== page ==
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wheel sets

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  • Member since
    April 2003
  • 302,230 posts
wheel sets
Posted by Anonymous on Wednesday, February 27, 2002 12:59 PM
I see discussion about wheet sets,size,ribbed backetc.,but how do you measure the size of existing wheel sets so that the proper size metal sets are purchased?
  • Member since
    April 2003
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Posted by Anonymous on Thursday, February 28, 2002 4:41 AM
There are some variables to your question.

There's 28", 33", 36" & 38"

The most common being 33" for freight which depends upon the tonnage rating, 70 ton, 100 ton 125 ton.

Passenger cars generally require 36" BUT some of the rivarossi cars take 33".

For 33", generally 40' & 50' box cars, flat cars,
cabooses, 34' & 40" granules hoppers.

For 36", generally 54'ACF center flo's, 50" tank
cars, 100 ton coal hoppers, cylindrual covered hoppers, 2 bay 100 ton capacity hoppers, 2 bay ACF covered hoppers, 40' cement hoppers.

Some of the newer hoppers may use 38" on 125 ton sideframes.

38" on 125 ton trucks on anhydrous ammonia.

Auto rack cars may use 28" for clearence reasons and Beer can cars can vary depending upon the density and weiight of cargo.

Depending upon the time era and the truck manufacturer determines the smooth/rib back.

For instance, the #500 Bettendorf used 33" smooth backs from the 30's to 93, while the #554 Bettendorf T-section used 33" ribbed backs from the 20's thru the 50's.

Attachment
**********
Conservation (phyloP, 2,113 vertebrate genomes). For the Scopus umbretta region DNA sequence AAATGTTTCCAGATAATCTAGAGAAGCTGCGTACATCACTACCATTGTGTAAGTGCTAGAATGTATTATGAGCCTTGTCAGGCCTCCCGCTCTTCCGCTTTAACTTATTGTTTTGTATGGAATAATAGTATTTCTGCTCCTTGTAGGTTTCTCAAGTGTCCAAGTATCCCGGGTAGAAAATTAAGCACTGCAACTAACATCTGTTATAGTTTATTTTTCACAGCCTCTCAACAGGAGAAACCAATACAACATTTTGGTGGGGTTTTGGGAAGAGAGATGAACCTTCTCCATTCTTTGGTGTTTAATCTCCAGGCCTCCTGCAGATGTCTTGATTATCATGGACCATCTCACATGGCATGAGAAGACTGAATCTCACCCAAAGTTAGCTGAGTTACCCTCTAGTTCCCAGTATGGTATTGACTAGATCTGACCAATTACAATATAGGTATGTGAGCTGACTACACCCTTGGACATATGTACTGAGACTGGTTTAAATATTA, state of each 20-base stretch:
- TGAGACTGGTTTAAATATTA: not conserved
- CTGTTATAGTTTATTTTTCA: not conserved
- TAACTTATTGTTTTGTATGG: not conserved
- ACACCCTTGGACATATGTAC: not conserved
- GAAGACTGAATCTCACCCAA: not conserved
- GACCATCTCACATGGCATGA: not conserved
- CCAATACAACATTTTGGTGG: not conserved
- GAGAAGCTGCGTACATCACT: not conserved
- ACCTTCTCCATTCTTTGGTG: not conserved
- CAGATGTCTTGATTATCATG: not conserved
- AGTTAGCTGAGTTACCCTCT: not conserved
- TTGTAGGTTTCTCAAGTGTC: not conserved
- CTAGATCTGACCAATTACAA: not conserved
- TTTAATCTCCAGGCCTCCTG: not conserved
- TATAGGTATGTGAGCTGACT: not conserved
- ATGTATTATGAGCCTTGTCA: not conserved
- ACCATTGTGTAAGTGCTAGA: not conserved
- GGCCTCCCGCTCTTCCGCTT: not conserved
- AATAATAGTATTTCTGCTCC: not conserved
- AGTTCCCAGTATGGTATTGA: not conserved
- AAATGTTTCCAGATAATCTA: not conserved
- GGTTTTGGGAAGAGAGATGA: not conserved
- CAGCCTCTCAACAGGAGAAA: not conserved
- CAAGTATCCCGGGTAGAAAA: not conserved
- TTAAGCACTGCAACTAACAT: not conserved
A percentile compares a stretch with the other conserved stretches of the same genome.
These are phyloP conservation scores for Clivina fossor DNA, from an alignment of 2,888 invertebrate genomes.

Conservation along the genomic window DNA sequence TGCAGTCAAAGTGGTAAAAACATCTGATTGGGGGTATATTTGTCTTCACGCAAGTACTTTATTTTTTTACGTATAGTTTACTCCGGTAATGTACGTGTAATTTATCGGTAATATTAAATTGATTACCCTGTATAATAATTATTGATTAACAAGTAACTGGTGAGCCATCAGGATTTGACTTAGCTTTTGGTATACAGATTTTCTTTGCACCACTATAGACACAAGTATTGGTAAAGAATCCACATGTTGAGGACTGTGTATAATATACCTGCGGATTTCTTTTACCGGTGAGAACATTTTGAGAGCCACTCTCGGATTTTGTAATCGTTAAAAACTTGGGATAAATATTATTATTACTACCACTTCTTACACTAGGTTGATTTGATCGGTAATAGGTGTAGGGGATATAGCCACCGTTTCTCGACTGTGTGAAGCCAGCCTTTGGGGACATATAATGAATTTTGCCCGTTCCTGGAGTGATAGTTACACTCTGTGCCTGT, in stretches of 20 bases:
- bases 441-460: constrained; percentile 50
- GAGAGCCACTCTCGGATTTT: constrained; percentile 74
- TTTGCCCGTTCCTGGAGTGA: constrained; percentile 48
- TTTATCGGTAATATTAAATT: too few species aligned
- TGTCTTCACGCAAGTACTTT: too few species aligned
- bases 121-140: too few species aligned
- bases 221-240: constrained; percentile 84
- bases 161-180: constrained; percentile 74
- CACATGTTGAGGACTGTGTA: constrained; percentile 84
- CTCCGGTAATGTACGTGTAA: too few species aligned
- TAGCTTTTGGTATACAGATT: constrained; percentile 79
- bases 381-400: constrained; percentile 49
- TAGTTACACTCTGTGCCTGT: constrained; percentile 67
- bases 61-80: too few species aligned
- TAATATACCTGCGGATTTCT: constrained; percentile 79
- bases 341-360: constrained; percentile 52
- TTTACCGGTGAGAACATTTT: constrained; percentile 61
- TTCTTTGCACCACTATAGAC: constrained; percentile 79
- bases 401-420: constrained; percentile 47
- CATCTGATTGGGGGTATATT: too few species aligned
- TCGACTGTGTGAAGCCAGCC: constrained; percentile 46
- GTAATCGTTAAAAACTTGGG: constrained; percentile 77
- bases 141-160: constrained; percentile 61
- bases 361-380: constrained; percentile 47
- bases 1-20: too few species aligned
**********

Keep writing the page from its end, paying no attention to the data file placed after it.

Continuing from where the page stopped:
I can mail you the Kadee sheet that covers these varables.

Your next concern is, what's the best all metal replacement out there?

Generally the proto replacement set seems to be the most popular among modelers, comes 33" & 36" rib or smooth and is not expensive.

Kadee also make a replacement set, BUT the black finish
does transfer on to the track and track does require cleaning once the finish wears off.

The all metal(axle too) is also very popular but expensive.

So you see, there's choices to be made, but your cars will perform better,cleaner and greater free rolling ability.

You need that sheet?
Chuck,
locomotive3@prodigy.net
  • Member since
    April 2003
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Posted by Anonymous on Thursday, February 28, 2002 4:46 AM
ADDENDUM.
The all metal wheel sets(axel too) are by Intermountain. They are slick and Expensive.
  • Member since
    January 2001
  • From: Guelph, Ont.
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Posted by BR60103 on Thursday, February 28, 2002 1:52 PM
I have a vernier caliper that is marked in inches and centimetres. This is a tool shaped like an F where the crossbar moves up and down and there is a scale on the stem.
Measure the wheel over the tread next to the flange and convert the size to scale inches.
There's a bit of taper in the flange but not enough to throw your measurement off.

David

--David

  • Member since
    January 2001
  • From: Guelph, Ont.
  • 1,476 posts
Posted by BR60103 on Thursday, February 28, 2002 1:53 PM
I forgot to say: you should be able to find a cheap plastic one in a hardware store.

David

--David

  • Member since
    April 2003
  • 302,230 posts
Posted by Anonymous on Thursday, February 28, 2002 3:35 PM
There is a writeup in the MR April 2002
L. Strang column, on wheelset changeovers.It was very surprising to me, because it identifies potential problems with the lengths of various wheelsets, and how ones that are 'short', cause cars to tip over at a sideways angle, and I've never had this happen.It may be because I've only used the Kadee 33" freight wheels, not the other makes.I have put them on Athearn, MDC, Con-cor, Model Power,Life-like,Tyco,Mehano and Bachmann plastic/Delrin trucks, and on old metal trucks by Athearn, MDC,Varney,Mantua,Pacific Pike, and Silver Streak.For passenger retrofits, I used Kadee 36" on Athearn cars, and Intermountain 36" on Rivarossi.
Anyway, there is a website referred to in the article for further info and a reference chart [by one of the makers of wheelsets]: www.reboxx.com
regards/Mike R.

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